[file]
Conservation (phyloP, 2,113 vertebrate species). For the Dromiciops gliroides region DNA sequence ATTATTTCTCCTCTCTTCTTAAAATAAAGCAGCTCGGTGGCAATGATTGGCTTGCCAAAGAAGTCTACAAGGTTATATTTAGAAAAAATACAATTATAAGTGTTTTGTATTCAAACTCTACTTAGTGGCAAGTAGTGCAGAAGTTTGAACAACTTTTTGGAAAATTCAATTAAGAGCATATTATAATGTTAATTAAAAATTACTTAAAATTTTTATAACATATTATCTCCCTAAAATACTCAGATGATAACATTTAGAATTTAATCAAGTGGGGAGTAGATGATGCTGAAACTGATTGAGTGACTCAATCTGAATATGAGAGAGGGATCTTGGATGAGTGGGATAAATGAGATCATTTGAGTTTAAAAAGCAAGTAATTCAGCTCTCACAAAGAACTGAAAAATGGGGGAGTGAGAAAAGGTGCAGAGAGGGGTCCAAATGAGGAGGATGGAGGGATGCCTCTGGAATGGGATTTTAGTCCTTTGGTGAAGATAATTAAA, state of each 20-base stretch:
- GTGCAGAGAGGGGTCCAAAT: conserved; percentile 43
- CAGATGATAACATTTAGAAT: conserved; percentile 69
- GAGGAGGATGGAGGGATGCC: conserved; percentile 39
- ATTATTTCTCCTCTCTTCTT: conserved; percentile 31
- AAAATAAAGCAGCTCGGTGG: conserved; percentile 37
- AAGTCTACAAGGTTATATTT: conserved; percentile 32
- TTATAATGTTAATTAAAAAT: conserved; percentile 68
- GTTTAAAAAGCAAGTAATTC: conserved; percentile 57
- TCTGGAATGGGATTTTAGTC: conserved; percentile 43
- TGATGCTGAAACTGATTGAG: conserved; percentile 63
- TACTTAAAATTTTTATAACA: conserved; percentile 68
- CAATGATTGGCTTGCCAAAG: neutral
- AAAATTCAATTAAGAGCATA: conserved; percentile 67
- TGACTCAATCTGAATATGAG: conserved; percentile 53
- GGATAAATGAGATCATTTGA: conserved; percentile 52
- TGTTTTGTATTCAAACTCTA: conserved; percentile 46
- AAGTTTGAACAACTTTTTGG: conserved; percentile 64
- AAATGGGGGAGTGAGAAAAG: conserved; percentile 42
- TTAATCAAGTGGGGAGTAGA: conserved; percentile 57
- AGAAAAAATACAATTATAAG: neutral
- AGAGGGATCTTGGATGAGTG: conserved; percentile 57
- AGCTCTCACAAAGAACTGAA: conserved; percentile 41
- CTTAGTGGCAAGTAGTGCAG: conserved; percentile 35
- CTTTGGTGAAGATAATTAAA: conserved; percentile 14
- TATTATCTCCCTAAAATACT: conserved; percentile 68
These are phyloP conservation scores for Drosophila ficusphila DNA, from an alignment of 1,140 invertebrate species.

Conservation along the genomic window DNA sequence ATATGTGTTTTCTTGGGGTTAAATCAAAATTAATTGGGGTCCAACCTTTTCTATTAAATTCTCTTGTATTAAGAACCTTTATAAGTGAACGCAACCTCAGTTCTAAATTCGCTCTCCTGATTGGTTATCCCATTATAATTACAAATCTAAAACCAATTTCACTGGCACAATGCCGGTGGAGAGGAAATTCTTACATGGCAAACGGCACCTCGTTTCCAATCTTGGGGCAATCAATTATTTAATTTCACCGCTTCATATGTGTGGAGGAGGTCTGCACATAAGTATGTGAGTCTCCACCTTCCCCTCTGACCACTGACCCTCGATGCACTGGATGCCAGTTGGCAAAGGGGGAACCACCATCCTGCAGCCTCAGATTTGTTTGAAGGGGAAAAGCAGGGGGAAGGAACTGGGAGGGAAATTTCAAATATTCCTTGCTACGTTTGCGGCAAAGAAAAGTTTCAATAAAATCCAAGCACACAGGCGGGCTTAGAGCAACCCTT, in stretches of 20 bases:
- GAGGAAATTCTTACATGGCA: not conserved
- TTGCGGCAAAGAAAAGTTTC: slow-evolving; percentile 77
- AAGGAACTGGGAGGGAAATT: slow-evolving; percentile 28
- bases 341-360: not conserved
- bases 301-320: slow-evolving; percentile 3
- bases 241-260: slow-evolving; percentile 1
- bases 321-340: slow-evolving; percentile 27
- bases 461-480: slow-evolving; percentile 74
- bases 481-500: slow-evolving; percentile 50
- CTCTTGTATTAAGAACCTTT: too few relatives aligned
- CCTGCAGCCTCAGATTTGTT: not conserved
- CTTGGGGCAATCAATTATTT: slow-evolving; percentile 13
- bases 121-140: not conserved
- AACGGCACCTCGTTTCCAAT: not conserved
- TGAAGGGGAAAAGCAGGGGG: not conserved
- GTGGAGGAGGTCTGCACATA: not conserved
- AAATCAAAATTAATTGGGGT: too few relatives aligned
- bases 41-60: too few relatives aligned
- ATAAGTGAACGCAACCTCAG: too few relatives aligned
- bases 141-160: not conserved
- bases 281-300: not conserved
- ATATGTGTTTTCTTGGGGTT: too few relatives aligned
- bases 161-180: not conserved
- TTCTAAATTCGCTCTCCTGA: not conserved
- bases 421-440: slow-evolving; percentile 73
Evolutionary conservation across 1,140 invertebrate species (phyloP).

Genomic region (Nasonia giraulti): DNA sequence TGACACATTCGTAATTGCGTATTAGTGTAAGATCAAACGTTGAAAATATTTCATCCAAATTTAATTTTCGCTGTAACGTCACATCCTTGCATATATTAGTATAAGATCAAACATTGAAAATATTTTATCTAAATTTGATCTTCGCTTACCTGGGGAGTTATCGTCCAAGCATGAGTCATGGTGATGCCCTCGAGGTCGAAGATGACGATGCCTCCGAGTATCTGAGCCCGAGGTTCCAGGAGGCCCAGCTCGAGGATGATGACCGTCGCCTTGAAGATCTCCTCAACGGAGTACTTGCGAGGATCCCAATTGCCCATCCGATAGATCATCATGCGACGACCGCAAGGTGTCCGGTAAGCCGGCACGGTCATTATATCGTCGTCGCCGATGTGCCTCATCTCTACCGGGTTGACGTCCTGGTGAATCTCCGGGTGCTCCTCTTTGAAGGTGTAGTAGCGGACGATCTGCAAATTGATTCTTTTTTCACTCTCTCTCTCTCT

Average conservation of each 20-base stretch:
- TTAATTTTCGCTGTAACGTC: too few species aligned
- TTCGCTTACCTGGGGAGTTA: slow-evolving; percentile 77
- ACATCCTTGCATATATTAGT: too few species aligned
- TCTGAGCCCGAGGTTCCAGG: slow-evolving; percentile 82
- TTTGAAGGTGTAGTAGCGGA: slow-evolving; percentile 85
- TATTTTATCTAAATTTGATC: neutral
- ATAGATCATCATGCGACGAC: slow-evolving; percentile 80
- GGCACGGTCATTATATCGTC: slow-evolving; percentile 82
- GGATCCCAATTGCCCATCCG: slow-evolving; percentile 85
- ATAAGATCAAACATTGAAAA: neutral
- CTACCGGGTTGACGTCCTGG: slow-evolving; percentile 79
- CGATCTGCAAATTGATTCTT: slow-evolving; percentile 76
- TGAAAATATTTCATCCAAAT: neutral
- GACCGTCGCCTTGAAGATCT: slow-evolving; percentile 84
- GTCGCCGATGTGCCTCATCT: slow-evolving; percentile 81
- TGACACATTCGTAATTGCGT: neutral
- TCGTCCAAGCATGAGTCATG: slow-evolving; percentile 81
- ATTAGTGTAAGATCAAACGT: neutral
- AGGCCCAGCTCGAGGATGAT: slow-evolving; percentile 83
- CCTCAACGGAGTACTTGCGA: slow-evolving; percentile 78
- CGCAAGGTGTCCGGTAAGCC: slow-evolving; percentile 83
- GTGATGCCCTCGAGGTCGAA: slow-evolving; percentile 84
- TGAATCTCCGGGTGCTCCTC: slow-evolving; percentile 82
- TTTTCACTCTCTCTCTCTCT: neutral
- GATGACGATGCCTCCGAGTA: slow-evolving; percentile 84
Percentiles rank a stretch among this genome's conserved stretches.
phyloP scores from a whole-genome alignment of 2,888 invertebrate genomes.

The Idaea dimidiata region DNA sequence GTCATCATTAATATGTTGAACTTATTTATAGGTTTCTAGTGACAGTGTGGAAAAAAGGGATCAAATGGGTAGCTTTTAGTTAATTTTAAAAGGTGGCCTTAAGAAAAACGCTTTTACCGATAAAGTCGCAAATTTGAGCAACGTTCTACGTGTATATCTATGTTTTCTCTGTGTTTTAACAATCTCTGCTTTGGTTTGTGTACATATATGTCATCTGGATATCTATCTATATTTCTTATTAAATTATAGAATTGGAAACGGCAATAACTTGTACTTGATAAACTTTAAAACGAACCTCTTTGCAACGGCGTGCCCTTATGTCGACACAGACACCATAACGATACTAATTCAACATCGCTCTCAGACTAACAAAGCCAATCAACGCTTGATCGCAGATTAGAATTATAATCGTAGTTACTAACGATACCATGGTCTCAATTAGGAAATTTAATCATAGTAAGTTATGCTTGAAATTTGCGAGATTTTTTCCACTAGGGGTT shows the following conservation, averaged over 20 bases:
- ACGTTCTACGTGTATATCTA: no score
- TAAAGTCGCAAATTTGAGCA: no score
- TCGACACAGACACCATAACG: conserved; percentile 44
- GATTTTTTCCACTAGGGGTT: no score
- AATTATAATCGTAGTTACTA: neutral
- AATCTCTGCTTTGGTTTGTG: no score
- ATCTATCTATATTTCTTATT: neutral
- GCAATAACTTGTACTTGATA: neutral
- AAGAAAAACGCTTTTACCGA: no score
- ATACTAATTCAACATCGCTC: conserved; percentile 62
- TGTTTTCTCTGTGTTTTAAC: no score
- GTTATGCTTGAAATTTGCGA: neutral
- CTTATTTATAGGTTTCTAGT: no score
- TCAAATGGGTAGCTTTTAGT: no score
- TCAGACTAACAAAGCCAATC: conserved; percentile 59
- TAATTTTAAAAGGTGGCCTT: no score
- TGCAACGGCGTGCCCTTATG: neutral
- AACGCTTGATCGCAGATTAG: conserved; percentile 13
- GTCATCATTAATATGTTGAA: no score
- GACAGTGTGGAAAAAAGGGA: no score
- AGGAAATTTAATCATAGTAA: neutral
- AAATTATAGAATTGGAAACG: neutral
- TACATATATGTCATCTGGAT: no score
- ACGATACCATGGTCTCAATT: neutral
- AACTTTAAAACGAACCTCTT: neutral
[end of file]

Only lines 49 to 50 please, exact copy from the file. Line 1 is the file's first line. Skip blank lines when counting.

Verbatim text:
- bases 281-300: not conserved
- ATATGTGTTTTCTTGGGGTT: too few relatives aligned